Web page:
x Abu Dhabi, UAEMonday 24 July 2017

Low costs and high access attract small firms to UAE

Lower overhead and taxes, combined with conditions in Europe, send small- to medium-sized companies to the Emirates.

Consultancies found a market for their businesses after firms at the Dubai International Financial Centre closed.
Consultancies found a market for their businesses after firms at the Dubai International Financial Centre closed.

Foreign entrepreneurs are heading to the UAE, lured by lower overhead costs and taxes and good access to faster-growing emerging markets.

Sluggish growth in their home markets and higher taxes in European economies such as the UK are also persuading companies to launch in the Emirates.

Consultancies in sectors as diverse as hospitality and IT and companies providing support services are among the businesses making the move in recent months.

"I have been able to achieve something in the UAE I wouldn't be able to achieve in the UK," said Elizabeth Williams, a 41-year-old recruiter who set up her own company headhunting Arabic-speaking lawyers this year. "The market in London is saturated while the market in the UAE has opened up after the recession, when one big [Dubai International Financial Centre] legal recruitment agency closed and another made redundancies."

The trend marks a step change from the pre-financial crisis years, when multinationals and other big corporations accounted for the bulk of businesses establishing a presence in the country.

The Dubai company formation specialist Links Group has helped about 20 companies set up in the emirate so far this year, with the number of firms setting up rising rapidly in the second half of the year. The data represent a 10 per cent increase in the number of companies handled by the Links Group compared with last year.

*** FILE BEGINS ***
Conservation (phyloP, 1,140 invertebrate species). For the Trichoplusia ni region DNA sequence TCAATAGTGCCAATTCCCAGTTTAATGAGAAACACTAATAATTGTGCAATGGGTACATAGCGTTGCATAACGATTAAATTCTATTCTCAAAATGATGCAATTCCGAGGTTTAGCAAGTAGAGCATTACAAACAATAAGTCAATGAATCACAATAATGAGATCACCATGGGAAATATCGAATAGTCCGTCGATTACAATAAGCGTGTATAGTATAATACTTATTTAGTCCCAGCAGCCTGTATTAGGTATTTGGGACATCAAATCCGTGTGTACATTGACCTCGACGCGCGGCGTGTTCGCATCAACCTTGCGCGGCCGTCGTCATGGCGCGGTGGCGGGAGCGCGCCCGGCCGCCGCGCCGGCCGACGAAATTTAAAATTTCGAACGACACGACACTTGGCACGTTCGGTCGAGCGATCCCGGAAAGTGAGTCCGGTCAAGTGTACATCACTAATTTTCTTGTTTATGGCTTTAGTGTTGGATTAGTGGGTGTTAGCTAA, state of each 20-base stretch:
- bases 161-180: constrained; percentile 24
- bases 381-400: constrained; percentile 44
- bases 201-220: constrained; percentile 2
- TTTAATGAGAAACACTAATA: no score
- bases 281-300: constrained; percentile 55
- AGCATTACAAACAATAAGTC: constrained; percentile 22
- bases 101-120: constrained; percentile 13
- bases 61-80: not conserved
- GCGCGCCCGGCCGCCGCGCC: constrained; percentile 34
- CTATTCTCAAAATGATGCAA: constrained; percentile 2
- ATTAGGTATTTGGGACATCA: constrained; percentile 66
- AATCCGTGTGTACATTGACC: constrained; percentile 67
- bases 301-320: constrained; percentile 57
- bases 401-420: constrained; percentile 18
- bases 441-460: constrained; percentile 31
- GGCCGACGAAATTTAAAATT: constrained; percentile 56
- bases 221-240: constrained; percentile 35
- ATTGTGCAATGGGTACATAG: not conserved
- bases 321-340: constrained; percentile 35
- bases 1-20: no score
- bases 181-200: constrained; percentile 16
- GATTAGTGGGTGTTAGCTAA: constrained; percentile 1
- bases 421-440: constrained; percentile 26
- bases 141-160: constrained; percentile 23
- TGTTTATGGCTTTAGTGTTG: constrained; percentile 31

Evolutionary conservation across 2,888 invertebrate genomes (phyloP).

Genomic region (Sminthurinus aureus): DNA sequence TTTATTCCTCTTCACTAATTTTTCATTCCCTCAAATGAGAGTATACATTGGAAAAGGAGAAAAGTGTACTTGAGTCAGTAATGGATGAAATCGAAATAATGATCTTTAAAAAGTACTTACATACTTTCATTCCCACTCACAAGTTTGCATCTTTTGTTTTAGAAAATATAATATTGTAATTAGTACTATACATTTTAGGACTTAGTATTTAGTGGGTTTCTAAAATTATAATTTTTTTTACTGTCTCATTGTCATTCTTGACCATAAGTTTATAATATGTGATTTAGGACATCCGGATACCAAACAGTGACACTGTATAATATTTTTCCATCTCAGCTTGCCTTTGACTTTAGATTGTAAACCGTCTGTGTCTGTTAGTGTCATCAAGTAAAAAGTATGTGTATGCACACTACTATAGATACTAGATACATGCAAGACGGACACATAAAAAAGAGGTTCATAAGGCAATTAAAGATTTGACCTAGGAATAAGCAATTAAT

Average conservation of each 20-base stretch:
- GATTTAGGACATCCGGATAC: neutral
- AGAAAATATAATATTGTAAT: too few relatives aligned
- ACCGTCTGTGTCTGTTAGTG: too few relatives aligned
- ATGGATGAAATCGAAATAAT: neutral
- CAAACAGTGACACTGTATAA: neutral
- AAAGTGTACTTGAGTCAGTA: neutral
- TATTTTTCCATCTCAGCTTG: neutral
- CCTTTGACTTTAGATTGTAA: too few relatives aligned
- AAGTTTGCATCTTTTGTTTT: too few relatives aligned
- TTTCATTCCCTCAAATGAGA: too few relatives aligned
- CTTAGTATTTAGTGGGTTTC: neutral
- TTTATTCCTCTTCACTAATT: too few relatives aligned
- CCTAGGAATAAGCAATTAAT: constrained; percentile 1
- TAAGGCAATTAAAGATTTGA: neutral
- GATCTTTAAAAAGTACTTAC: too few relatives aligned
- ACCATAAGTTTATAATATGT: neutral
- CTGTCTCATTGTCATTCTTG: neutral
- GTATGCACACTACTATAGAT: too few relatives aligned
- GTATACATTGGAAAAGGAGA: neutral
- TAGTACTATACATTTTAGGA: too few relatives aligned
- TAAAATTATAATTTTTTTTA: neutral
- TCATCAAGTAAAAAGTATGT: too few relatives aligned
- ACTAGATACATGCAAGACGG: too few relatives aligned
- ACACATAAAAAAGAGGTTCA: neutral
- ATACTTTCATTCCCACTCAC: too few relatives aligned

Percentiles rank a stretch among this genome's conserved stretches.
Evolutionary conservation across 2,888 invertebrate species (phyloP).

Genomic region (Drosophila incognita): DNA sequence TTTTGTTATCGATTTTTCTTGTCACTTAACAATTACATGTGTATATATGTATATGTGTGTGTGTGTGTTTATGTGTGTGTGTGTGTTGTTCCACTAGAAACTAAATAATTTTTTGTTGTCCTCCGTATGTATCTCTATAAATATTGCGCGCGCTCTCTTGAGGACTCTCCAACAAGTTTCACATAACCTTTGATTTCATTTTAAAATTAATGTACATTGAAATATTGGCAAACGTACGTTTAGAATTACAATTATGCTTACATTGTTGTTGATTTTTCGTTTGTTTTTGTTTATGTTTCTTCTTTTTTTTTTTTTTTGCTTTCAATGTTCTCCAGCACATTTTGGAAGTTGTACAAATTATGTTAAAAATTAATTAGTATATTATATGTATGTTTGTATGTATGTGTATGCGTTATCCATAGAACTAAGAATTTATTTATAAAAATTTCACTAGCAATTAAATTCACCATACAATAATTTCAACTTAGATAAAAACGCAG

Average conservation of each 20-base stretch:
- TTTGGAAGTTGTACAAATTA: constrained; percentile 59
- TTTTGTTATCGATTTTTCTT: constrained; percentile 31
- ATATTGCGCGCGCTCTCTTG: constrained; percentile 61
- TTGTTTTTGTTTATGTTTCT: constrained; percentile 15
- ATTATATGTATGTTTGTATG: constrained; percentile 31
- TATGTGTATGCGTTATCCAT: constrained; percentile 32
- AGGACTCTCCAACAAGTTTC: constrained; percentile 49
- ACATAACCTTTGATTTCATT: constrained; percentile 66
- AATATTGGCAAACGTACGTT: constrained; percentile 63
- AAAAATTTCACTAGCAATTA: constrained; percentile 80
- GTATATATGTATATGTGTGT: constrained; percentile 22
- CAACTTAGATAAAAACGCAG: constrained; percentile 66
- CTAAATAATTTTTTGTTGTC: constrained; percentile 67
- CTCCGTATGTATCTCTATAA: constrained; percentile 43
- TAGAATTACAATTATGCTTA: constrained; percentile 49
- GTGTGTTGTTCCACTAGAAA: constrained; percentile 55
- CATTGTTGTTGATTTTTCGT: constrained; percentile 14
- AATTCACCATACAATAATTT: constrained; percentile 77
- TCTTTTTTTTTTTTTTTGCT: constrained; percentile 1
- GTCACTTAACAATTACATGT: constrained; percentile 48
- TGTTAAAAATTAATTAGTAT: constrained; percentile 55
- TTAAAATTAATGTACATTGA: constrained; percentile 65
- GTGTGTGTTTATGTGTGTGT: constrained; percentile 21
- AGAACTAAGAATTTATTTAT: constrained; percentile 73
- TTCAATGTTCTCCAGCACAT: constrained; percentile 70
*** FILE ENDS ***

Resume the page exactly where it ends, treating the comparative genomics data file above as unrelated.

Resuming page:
"Traditionally, the focus has been on big business and big brands coming here, but we are now seeing support services and smaller companies coming here," said John Martin St Valery, Links's chief executive.

The British Business Group (BBG) has noticed the pattern, too. Smaller companies were following the lead of their larger counterparts by using the UAE as a gateway to the higher-growth markets in the Middle East and Asia, said the BBG chairman and chief executive Mark Beer.

"Before, we very rarely got any requests from SMEs and individual entrepreneurs as domestic markets were so buoyant that they didn't feel the need to look overseas," he said. "Now the financial crisis means smaller companies are having to look much harder at generating income."

The stronger interest from smaller businesses comes after a period of stuttering growth in the private sector, with the global economic downturn even prompting some businesses to pack up and return to their home countries.

The Government is taking steps to reform regulations for start-ups, with Abu Dhabi planning to launch a one-stop business centre for new companies to register. The Government says it is focused on building the small and medium enterprise sector, which accounts for about 90 per cent of the country's private sector.

Living and working costs have also moderated, with inflation at a more manageable level than the double-digit peaks of 2008. Rents have dropped sharply for office and housing space, making it cheaper to set up a business.

The Emirates low-taxation regime has always been a draw for expatriate workers.

Emirates NBD Private Banking has experienced a surge in recent months of high-net-worth Europeans moving money and businesses to the UAE.

"In the UK, there's tax increases coming at the turn of the year, there's a VAT increase and 50 per cent income tax [for high earners] and that's starting to weigh on people," said Gary Dugan, the chief investment officer at Emirates NBD Private Banking.

"They're saying, 'I can run my business from anywhere. All I need is an office, a telephone and e-mail address'."

tarnold@thenational.ae